The heads of some early scalping victims in the Texas Wild West were scraped with sharp knives; in one way Villarreal's accident was worse -- her scalp was ripped off by sheer force. It left her head completely devoid of skin, exposing the bone of her skull and a thin layer of bloody tissue.
Inspectors from the Occupational Safety and Health Administration arrived at Triple H Plastics the week of Villarreal's accident and slapped owner Hiner with a $4,500 fine for seven workplace safety violations. Hiner was cited for failing to cover the spinning parts on several machines, including Villarreal's lathe. And he had neglected to provide her and other workers with another required device: hairnets.
"It's hard to keep up with what they do now, versus what you might have done ten, 20, 30 years ago," Hiner says, speaking of the safety requirements. "You don't know that you gotta modify this stuff. But once they came and cited me, I complied with everything that they asked. I have no problem with that."
Villarreal connected with personal injury attorney Wade Moriarty and quickly learned that under Texas law, she had waived her ability to sue the factory when she signed up for workers' compensation insurance. Moriarty filed suit instead against Jones & Lamson, the company that made the lathe, but discovered it had closed its doors and declared bankruptcy last year. He's now trying to find the company that sold the equipment, but he's not optimistic. "As much as I think I can do good," he says, "this is maybe an example of where I can't do anything. It's frustrating from my perspective, but it's horrible for Sylvia."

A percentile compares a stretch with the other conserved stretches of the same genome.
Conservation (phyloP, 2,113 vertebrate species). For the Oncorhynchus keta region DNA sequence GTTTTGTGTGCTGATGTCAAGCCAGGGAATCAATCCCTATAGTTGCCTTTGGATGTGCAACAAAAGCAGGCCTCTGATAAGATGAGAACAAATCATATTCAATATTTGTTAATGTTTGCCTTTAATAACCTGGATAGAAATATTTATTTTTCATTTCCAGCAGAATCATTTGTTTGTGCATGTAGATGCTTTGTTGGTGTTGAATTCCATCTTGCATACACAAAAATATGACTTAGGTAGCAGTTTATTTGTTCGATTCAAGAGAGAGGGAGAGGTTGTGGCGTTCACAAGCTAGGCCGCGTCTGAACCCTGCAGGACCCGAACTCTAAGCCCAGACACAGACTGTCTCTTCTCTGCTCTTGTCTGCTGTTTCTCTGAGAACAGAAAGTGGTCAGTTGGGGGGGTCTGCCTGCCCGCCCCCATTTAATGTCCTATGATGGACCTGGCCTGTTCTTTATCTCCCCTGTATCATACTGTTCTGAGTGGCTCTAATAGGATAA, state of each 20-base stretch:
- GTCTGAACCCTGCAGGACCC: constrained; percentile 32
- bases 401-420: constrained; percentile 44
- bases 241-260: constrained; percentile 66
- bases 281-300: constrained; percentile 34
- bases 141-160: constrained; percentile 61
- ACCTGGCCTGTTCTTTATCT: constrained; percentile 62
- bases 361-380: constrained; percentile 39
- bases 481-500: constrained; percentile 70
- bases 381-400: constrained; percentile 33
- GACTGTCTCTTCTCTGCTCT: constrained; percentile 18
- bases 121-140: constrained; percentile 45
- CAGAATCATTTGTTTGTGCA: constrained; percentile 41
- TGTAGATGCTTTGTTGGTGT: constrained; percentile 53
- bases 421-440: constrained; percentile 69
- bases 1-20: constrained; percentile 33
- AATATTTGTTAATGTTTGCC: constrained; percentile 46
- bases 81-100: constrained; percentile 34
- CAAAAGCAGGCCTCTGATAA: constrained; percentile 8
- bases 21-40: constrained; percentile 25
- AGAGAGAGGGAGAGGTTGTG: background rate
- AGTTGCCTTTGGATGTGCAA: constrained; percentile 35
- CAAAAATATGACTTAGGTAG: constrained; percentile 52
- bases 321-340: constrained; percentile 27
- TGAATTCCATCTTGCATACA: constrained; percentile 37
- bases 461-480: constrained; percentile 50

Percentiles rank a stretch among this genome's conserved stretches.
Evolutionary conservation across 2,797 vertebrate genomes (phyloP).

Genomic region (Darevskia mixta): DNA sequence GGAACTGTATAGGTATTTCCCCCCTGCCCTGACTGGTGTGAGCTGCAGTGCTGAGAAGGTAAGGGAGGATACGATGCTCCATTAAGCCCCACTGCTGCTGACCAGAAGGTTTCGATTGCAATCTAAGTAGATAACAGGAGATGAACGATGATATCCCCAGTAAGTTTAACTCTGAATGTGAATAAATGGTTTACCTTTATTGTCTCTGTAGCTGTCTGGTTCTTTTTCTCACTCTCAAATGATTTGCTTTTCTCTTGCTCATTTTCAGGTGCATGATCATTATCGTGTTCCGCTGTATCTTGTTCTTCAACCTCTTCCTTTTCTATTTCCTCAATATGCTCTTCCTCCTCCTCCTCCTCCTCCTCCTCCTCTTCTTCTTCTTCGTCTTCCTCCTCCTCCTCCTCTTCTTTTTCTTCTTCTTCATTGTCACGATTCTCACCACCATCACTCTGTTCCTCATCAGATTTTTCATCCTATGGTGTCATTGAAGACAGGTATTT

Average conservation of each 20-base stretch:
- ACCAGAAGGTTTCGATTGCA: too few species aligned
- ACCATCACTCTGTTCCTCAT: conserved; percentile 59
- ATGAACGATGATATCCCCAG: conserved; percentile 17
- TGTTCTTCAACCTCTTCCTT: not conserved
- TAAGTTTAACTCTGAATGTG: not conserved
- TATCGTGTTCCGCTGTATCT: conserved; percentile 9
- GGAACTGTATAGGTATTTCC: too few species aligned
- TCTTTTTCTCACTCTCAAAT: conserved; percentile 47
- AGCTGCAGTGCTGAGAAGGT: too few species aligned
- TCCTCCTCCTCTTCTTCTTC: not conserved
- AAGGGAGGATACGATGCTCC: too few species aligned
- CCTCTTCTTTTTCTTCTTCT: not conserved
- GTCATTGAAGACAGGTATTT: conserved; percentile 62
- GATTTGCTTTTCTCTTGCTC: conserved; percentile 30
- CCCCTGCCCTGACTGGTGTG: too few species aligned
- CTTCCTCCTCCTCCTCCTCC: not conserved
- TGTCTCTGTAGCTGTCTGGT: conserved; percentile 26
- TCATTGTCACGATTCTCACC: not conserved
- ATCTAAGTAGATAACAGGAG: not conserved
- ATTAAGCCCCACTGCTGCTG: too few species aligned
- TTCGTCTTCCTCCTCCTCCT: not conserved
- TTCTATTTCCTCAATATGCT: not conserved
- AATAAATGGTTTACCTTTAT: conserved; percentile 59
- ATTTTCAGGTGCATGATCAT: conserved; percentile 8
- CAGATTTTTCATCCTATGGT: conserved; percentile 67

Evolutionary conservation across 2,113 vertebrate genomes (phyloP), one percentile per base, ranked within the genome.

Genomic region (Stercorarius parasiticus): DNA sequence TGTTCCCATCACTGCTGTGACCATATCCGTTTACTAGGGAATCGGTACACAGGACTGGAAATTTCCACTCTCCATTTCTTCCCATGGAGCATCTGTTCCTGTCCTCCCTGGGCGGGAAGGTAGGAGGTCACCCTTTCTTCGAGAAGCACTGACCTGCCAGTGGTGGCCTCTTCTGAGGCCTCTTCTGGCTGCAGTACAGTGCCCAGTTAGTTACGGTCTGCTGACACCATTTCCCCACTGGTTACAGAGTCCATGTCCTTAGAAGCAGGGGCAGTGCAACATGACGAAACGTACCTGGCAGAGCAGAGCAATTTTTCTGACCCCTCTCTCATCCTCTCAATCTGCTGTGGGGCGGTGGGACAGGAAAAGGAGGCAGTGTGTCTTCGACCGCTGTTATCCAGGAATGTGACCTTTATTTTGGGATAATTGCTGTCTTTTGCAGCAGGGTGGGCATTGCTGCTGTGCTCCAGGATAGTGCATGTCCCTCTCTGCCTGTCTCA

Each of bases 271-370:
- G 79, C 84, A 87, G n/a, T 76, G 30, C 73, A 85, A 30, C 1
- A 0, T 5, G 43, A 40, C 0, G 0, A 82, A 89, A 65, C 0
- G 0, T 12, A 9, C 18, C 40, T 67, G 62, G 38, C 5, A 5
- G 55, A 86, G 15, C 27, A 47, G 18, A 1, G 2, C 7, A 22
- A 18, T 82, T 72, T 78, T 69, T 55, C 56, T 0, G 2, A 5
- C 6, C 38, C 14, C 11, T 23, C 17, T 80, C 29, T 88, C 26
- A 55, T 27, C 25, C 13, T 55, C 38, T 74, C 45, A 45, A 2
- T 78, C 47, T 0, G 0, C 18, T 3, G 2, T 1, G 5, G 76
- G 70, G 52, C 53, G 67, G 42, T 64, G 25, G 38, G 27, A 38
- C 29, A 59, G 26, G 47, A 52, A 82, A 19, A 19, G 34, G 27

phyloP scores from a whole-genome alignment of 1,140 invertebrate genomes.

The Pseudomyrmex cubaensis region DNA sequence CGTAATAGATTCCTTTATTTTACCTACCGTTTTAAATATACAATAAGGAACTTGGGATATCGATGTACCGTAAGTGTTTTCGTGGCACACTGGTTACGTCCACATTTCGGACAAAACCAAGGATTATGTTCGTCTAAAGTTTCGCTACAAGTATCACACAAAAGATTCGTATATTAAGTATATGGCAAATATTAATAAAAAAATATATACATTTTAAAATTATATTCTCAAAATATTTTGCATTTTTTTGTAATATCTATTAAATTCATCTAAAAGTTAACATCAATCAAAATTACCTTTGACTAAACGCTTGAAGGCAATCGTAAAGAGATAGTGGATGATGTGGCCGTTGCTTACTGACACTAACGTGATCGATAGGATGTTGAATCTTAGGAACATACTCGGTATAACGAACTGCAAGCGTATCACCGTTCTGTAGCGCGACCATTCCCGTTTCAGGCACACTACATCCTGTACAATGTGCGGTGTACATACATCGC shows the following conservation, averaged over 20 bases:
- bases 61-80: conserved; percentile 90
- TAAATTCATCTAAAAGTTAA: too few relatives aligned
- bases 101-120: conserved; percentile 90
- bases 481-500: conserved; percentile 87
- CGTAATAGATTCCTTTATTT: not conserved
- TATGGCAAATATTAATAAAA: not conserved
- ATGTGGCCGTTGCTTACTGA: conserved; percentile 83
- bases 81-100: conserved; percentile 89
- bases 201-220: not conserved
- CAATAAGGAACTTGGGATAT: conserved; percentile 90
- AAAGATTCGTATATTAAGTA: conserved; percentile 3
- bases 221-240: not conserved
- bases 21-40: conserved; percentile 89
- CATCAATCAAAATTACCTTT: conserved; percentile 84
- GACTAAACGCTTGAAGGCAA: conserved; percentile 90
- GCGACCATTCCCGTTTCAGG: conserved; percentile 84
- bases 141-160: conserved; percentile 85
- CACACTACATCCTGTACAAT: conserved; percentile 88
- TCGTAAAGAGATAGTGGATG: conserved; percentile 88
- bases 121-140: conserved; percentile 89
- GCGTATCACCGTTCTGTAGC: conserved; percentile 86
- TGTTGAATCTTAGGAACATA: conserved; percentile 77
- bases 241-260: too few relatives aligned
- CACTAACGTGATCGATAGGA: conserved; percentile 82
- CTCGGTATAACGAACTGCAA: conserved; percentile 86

Modern medical techniques have helped Villarreal grow some new skin on her head, yet not without costs. Surgeons removed a vein from her ankle and implanted it on her head. To reconstruct her ear, they took cartilage from her rib and a vein and skin from her arm. The most painful procedure came when they peeled a foot-long rectangle of skin from her thigh for a transplant. "It was like if you burned yourself," she says. Villarreal will never grow hair. While the operations on her head continue, workers' compensation pays her $273 per week in living expenses, plus medical bills. Those have topped $250,000.
Nothing beyond the rare OSHA inspection ensures that lathes like the one that scalped Villarreal will be retrofitted to keep them from injuring others. The Vermont company that supplies spare parts for the lathe -- the BK Fellows Services Group -- couldn't say how many of the machines Jones & Lamson produced, but estimated their numbers to be in the "tens of thousands." Some of those may already be consigned to the scrap heap because the lathes were manufactured in 1939. Yet many more may still be in use. "We find a lot of WWII surplus stuff in smaller manufacturing facilities," says north Houston OSHA director John Lawson. "It was well built, but they didn't do a lot of safety things back in the '30s."
Both of the lathes in Hiner's shop were outfitted a week after the accident with shaft covers, but Torres couldn't deal with the memories of Villarreal's scalping and quit three months ago. She plans to attend cosmetology school. "Sylvia's hair was very pretty," she says. "She had beautiful highlights."
Villarreal doesn't know what she will do once her doctors declare her fit to work. She may never be able to log long shifts standing up like she did at Triple H. (Incidentally, the parts the company makes are for natural gas compressors). Not that that information will do her any good. Once her workers' compensation payments end, she'll be left with nothing but scars and bad memories.
Villarreal still shivers when she recalls the accident. She sits on her couch, surrounded by wet tissues and photos of herself with her long, curly red hair. "It just hurt so much and I don't wish it for nobody," she says, "because this is bad."